How We Love To Watch Them Fall: What Does Our Celebrity Schadenfreude Say About Us?
As you’ve no doubt heard, Rock of Ages flopped this weekend. The subsequent press was about fifty/fifty either blaming Tom Cruise or asking if Tom Cruise was to blame.
This is often the case when a high-profile star appears in a film that fails, regardless of the size of that person’s role in said film. Which is odd, really. Movies flop and underperform all the time, and logic would dictate that would have more to do with plot, cast as a whole, marketing, cultural trends or simply a movie that could not generate the interest it wanted (I, personally, had no interest in paying to see a cheesy movie based on a shitty musical from a valley in the timeline of Broadway quality. That’s why the good lord invented basic cable). But, more often than not, the blame falls on one individual, one who had little to no creative input into the project, and there comes a strange celebration when it doesn’t work out—when it stops being “Rock of Ages failed” and becomes “Tom Cruise failed.”
This of course is not limited to film performance. Rather, most of this misfortunate glee falls toward personal failures. The trials and tribulations of Charlie Sheen’s 2011, or Lindsay Lohan’s life in general for the past eight years, or, of course, Tom Cruise, his marriage and his “Small Wonder”-esque offspring are officially entertainment.
I’ll be completely honest, without snarky jokes masking it: I actually get excited when there’s a new “Tom Cruise is fucking crazy” story. Or, when Lindsay Lohan kidnaps some guys and goes on a high-speed joyride. Like, I enjoy it. It makes me laugh, at least internally if not externally. I laugh at something that causes at the very least an interruption in the lives of people I don’t know. And I’m clearly not the only one, otherwise blogs and tabloids and the HLN network would not exist.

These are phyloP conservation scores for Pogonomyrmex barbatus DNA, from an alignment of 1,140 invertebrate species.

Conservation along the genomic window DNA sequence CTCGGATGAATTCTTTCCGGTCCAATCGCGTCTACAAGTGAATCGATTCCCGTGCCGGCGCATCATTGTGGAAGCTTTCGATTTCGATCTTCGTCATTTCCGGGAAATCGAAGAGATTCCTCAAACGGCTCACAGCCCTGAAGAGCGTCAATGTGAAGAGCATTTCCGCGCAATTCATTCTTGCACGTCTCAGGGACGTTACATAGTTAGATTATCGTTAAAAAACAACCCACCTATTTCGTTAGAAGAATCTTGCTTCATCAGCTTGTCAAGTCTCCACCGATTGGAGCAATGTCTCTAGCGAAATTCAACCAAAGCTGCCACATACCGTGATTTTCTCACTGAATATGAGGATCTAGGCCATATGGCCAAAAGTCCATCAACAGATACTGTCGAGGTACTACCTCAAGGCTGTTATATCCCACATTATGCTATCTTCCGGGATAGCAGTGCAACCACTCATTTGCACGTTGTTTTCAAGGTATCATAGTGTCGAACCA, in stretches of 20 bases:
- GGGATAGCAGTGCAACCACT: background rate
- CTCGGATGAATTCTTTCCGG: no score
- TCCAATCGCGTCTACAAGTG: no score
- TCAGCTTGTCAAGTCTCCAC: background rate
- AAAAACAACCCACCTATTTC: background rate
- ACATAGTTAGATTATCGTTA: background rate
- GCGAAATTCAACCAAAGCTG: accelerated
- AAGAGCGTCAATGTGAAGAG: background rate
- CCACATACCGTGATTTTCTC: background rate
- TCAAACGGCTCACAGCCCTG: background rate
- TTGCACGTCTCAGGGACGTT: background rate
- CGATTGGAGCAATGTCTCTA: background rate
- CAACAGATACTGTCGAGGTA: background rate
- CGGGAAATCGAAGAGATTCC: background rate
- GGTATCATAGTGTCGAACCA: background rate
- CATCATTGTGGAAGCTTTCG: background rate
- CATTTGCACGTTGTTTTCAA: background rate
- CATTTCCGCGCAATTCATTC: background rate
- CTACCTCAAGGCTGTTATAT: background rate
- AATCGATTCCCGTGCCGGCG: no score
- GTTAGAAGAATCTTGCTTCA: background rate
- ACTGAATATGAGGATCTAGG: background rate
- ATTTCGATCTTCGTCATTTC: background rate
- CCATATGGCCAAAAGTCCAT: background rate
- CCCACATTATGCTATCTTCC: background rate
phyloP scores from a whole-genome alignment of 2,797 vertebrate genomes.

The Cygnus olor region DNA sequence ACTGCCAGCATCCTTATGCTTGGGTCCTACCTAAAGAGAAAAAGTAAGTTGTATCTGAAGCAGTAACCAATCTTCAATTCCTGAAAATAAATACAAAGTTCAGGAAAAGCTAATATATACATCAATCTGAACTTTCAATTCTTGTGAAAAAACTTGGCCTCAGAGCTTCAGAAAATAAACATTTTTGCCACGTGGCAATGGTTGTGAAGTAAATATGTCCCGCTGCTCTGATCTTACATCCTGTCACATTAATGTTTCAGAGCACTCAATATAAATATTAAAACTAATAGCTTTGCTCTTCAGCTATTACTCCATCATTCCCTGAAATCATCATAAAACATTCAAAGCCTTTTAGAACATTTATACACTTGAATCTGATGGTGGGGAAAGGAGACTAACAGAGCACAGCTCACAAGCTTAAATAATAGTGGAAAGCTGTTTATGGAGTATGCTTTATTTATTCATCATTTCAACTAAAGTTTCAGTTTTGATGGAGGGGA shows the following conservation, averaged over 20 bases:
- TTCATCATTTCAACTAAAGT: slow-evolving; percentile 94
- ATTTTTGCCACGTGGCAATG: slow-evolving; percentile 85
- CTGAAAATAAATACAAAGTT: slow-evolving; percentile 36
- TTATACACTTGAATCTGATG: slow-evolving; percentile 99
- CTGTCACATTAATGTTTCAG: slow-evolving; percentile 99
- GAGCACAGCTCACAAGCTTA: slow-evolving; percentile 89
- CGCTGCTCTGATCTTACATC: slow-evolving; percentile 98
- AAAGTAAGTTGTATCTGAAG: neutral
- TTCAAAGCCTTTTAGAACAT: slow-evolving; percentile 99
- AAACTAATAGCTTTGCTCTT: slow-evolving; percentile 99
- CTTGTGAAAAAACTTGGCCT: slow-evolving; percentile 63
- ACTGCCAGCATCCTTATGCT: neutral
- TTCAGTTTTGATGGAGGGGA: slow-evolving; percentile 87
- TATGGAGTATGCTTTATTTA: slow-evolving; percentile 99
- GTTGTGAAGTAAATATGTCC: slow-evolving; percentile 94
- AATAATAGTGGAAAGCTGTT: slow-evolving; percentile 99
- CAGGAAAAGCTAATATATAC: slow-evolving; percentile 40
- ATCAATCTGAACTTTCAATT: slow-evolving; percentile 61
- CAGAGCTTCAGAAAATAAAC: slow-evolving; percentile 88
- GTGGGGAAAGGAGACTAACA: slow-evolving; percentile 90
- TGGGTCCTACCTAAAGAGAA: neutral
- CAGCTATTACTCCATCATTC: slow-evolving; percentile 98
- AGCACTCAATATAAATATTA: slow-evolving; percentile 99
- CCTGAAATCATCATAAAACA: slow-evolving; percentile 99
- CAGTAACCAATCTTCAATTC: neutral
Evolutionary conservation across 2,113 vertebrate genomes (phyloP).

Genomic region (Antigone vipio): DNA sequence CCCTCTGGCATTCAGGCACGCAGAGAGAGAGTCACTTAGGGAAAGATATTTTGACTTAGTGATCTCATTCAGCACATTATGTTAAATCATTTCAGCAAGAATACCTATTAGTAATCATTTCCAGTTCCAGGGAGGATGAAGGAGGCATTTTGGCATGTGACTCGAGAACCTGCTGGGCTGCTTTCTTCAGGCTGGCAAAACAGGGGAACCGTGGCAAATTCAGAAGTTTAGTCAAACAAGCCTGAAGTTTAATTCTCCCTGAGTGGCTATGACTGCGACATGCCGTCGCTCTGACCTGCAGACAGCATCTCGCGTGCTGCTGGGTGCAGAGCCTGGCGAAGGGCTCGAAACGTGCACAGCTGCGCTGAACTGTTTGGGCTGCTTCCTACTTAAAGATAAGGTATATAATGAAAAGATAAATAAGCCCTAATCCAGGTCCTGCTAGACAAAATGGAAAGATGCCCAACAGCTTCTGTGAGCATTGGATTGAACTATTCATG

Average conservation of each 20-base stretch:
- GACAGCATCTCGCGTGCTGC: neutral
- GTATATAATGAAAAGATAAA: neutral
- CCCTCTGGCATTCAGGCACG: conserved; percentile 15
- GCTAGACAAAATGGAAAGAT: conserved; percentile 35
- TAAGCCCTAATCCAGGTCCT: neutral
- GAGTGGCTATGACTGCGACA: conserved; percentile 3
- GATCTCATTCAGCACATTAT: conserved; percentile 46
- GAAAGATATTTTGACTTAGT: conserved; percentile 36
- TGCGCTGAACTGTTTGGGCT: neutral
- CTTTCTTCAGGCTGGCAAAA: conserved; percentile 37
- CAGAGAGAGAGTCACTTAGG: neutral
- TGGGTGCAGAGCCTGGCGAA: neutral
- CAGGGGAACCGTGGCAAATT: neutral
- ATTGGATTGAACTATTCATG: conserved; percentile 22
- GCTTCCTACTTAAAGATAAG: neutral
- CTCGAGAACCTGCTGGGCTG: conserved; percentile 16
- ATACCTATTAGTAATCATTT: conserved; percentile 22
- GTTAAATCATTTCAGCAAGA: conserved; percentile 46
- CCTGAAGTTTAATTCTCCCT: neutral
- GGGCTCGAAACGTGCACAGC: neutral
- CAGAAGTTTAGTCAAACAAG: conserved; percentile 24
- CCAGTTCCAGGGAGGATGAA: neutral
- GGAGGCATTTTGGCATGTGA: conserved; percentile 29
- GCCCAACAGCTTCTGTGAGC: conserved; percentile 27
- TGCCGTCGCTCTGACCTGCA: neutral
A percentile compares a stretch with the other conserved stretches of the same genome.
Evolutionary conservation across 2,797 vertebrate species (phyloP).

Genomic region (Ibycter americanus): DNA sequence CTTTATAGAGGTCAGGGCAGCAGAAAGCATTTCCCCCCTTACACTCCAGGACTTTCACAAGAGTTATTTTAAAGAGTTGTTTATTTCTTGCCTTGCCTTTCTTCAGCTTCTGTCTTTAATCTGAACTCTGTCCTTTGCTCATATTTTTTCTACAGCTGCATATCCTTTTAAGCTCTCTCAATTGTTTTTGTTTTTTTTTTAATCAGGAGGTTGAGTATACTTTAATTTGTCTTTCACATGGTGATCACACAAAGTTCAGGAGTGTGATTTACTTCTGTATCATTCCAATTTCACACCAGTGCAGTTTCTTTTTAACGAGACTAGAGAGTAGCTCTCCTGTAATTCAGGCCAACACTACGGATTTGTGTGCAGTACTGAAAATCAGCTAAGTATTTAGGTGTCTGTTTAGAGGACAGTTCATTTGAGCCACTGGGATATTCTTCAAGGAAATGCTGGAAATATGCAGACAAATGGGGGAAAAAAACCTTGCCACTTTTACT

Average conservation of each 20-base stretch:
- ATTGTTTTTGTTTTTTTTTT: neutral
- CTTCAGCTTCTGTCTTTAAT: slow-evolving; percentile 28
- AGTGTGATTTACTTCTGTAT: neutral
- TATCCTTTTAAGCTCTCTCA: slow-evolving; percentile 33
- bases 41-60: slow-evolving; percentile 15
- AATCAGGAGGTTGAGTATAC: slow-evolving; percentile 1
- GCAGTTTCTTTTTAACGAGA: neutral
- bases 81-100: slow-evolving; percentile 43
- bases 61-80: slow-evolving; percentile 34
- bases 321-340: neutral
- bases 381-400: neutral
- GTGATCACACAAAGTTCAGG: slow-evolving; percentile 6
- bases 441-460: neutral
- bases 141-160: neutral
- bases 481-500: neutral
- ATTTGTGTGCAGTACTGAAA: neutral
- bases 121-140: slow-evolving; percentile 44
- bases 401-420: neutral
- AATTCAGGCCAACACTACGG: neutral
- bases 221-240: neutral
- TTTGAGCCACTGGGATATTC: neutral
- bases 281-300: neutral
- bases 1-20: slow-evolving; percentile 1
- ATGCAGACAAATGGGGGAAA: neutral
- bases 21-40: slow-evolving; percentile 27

So, why do we do that? And when I say “we” I’m not referring to everyone, so don’t worry, sanctimonious people who always remind me that they are perfect and without such mindless proclivities as “celebrity” or “television” or “the internet.” I’m referring to those of us who have some ugly in our minds and souls, whether we admit it or not.
The obvious possibility is jealousy. The pretty rich people have bad things happen to them and it makes us feel better about our own tiny lives. And that’s probably a big part of it. I’ll never have their millions, beauty and fame; you probably will never have their millions, beauty and fame, and when they have even a relatively small hiccup, it makes us feel better about that.
Another possibility? We’re all Batman. We love to see some perceived justice in this world, even though we are the ones assigning the reasons this person would need to be brought to justice. We think Tom Cruise is weird and strange and has beliefs that have potentially harmed people—so, when his movie does poorly or a story is released that could potentially embarrass him, that’s the tiny retribution for his sins. It’s not exactly a good thing, and as excuses go, it’s weirder than volcano aliens, but there it is.
And I’m probably not going to stop. I’m probably going to keep secretly (although, the secret is officially out) enjoying it when famous people do stupid things or when they don’t do well with something. But it’s weird that I do that, that we do that.
Again, except for you, superior people. Good for you.